• The development team would be generally inefficient because DevOps skills are needed by all of the roles, from software developers to QA engineers, from database administrators to software architects; and development team inefficiency means a higher cost of developing the product.

DevOps - it’s more than that

Some of the most common definitions for DevOps consider it rather as a community or a movement than just a skill set. This is obviously a valid statement because when many professionals share similar competences, they usually build a community around them to share their knowledge and find the best solutions for solving particular problems.

It’s also considered an organizational culture - companies have to change their ways of working and improve the collaboration between the development and operations roles in order to make the team truly interdisciplinary and responsible for the product.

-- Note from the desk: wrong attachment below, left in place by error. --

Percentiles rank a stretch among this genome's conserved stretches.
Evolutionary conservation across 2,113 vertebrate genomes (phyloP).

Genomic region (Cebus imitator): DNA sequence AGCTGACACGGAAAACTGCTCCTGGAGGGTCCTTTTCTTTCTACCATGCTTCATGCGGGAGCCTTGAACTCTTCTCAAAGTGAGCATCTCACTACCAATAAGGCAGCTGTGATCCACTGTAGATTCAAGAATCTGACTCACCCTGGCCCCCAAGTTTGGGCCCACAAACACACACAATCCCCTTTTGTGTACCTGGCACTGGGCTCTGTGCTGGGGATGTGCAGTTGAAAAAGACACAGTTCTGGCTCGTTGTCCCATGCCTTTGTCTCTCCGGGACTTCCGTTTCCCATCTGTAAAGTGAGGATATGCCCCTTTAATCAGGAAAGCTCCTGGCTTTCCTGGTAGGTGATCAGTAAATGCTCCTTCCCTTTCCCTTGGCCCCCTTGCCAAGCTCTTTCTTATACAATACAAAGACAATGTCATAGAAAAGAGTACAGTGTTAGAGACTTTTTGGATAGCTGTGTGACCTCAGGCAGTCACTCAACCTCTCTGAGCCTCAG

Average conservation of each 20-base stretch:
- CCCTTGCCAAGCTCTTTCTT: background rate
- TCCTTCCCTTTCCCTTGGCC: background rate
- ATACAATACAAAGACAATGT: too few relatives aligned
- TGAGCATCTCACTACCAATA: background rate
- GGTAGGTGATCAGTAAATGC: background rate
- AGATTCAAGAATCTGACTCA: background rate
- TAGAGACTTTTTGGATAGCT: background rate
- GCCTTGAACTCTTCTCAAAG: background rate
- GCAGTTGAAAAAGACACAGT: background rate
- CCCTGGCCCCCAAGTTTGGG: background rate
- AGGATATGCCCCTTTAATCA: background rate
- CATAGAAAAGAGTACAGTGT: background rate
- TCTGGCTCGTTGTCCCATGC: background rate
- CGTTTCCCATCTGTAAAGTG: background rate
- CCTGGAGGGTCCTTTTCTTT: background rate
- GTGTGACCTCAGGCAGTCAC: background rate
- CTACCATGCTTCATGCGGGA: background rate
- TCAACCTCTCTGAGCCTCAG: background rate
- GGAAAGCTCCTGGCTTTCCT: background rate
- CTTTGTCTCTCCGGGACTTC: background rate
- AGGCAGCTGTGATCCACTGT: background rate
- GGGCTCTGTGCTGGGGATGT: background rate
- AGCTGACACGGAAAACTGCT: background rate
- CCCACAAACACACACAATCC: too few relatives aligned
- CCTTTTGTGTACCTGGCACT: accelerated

And finally, DevOps skills allow you to benefit from the agile approach when it comes to responding to changes and adjusting the software product.

If you’re curious about DevOps-related topics, there are many places where you can enhance your knowledge and find people with similar interests. When thinking about DevOps get-togethers, the first thing that comes to my mind is definitely DevOpsDays - a worldwide series of conferences dedicated for DevOps aficionados.

If you wish to find a more “remote” way of communicating with such people you should definitely visit the r/devops feed. If you prefer books, the must-read title is “The DevOps Handbook: How to Create World-Class Agility, Reliability, and Security in Technology Organizations”. It’s rather non-technical and guides you through the DevOps organizational transformation.

DevOps isn’t just a set of tools, an engineer configuring a database server or a developer interested in some operations-related topics. It’s a way of thinking and sharing the agile values which have been proven to work very well in this ever-changing world.

It’s about collaboration between team members to ensure the software they’re building is of good quality and is working as expected. DevOps is about bringing real value to the business.